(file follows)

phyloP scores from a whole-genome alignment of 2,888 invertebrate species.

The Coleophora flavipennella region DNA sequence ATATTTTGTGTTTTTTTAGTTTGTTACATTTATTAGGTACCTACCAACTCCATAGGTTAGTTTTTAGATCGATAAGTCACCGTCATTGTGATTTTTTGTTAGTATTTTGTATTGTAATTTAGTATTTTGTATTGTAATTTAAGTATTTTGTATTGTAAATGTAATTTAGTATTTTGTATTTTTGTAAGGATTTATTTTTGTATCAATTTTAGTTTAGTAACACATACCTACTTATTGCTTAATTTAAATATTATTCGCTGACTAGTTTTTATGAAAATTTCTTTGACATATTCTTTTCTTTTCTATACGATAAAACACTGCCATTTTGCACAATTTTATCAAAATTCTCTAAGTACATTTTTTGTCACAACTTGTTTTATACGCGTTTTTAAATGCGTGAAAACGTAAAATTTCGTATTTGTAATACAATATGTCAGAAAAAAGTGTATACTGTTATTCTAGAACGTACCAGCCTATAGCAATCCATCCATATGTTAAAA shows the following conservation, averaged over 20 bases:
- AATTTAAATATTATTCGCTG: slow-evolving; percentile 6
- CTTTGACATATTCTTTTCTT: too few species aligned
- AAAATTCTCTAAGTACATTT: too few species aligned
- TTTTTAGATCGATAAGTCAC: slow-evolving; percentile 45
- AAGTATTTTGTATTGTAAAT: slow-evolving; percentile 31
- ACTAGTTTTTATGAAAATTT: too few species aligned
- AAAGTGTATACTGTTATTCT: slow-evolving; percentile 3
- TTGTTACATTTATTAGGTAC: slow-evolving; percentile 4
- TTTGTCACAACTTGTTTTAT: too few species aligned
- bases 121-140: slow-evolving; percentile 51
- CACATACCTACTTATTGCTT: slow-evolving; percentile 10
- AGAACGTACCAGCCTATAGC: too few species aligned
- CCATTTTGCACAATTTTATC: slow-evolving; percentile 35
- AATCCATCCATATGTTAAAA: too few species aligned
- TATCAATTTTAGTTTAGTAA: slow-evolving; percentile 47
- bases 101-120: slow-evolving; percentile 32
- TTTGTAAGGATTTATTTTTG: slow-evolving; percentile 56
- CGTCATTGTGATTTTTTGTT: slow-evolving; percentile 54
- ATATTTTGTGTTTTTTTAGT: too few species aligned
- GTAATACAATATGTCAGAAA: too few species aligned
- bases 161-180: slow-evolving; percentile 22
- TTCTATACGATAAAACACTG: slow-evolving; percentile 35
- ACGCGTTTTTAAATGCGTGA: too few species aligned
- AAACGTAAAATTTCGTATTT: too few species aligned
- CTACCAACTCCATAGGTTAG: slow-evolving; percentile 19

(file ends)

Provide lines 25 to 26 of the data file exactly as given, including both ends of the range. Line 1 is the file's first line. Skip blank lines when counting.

- ACGCGTTTTTAAATGCGTGA: too few species aligned
- AAACGTAAAATTTCGTATTT: too few species aligned